3 Questions to Ask Your Printer/Paper Supplier
In these tough economic times, every penny is important, so marketers must look for ways to reduce costs without sacrificing the offer or message. A good way to do that, says Trish Mathe, director of database marketing for Life Line Screening, an Independence, Ohio-based preventative health screening provider, is to ask your paper suppliers and printers questions regarding pricing.
“It just seems like in this economy, things that you knew to be standard and things that you knew to be truths are all being challenged and all being questioned,” she says. “So questions that you wouldn’t think of asking your paper suppliers or your printers … now’s the right time to ask those questions.”
Here are three questions Mathe suggests asking:
1. Are paper prices coming down/what have you seen happening with paper prices? In her experience, Mathe says, this question typically leads to suppliers finding ways to make paper cheaper. Sometimes, that means the price of paper is, in fact, going down, providing you with savings. Other times, this involves your supplier offering lower-cost grades or different paper stocks that could save your company money.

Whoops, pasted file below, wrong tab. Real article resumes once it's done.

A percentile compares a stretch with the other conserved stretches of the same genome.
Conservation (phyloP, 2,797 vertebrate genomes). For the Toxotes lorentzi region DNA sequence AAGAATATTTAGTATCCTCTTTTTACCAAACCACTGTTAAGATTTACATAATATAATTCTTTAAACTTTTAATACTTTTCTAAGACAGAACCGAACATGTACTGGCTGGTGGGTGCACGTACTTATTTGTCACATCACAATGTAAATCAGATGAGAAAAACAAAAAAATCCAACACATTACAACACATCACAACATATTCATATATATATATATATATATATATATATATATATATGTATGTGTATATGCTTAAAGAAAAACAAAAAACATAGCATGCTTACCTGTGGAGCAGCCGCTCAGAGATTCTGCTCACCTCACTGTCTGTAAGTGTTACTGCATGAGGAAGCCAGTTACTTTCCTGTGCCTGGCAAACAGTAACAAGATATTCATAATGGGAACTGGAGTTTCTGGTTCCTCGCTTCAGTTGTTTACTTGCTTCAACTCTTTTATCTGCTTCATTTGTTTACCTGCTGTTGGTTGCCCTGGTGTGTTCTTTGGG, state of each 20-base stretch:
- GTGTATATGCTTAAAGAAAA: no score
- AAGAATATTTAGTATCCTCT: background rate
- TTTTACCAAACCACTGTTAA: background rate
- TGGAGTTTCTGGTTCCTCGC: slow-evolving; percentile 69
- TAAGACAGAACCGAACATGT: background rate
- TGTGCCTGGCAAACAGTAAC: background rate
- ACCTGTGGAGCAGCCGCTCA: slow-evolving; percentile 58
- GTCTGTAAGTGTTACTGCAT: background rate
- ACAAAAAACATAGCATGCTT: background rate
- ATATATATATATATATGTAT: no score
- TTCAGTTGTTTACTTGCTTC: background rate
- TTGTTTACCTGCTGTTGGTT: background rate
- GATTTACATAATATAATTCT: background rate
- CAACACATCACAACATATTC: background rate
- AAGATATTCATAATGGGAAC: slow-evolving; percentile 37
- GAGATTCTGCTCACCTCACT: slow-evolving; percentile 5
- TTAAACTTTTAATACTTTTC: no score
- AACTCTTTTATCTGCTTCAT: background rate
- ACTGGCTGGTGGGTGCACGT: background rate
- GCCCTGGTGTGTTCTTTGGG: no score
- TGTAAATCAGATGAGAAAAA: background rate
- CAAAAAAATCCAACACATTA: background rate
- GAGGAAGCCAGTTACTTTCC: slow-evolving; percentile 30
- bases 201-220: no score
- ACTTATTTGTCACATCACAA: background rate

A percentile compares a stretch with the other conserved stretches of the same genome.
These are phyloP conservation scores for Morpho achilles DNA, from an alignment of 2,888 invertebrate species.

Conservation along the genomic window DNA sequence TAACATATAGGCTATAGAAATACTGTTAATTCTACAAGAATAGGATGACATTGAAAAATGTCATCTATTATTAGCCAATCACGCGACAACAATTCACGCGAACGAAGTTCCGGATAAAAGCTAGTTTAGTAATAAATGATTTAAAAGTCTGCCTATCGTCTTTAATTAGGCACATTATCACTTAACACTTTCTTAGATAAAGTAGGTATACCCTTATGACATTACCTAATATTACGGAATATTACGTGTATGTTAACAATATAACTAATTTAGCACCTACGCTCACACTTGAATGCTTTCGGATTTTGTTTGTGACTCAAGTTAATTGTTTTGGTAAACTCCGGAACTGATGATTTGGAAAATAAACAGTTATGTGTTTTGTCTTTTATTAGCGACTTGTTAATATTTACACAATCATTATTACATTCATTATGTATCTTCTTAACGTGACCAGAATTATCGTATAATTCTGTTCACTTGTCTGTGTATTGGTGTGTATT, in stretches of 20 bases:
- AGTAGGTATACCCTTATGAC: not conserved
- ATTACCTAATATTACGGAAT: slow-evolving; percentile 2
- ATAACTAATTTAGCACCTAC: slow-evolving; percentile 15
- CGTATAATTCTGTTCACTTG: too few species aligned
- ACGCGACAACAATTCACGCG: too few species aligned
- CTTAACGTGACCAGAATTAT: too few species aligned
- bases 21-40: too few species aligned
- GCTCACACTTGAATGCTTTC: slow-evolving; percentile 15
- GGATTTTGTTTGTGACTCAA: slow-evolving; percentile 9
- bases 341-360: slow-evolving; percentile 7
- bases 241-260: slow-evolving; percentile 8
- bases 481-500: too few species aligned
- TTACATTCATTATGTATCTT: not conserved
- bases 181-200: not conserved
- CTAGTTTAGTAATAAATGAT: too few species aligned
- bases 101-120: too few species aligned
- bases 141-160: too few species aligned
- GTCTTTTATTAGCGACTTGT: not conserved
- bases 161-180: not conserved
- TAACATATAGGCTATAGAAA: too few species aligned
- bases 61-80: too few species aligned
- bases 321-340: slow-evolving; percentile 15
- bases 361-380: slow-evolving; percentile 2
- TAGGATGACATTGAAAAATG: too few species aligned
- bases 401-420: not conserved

2. Is now a good time to think about a couple of process enhancements that might save time and therefore the cost that’s passed along?
- Make sure set or contract pricing that was put in place some time ago still makes sense, Mathe says. Are there minimum file charges in place that no longer make sense? You may be better off paying a per-record fee if you are mailing less than before.
- Is it possible to print some components ahead of time to get CPM efficiencies?
- Consider alternate postal processes, i.e., First Class vs. presort First Class vs. Standard.
- Test different frequencies: mailing once a month instead of three times a month.
- Examine lettershop charges. Printers are finding better ways to accomplish lettershop process. Are the savings passed along?
3. Are there things that have changed that would cause printers to be able to pass along some savings around personalization or color, etc.? Consider the expensive components of your control packages, Mathe suggests. Can you get the same results with less color? Can you minimize the sides of personalization? Can you downsize inserts or brochures? The same brochure in a smaller size may get you the same response at a lower cost. Printers invest in these new technologies that offer improved results and sometimes costs, Mathe stresses. They should eagerly bring these to your attention.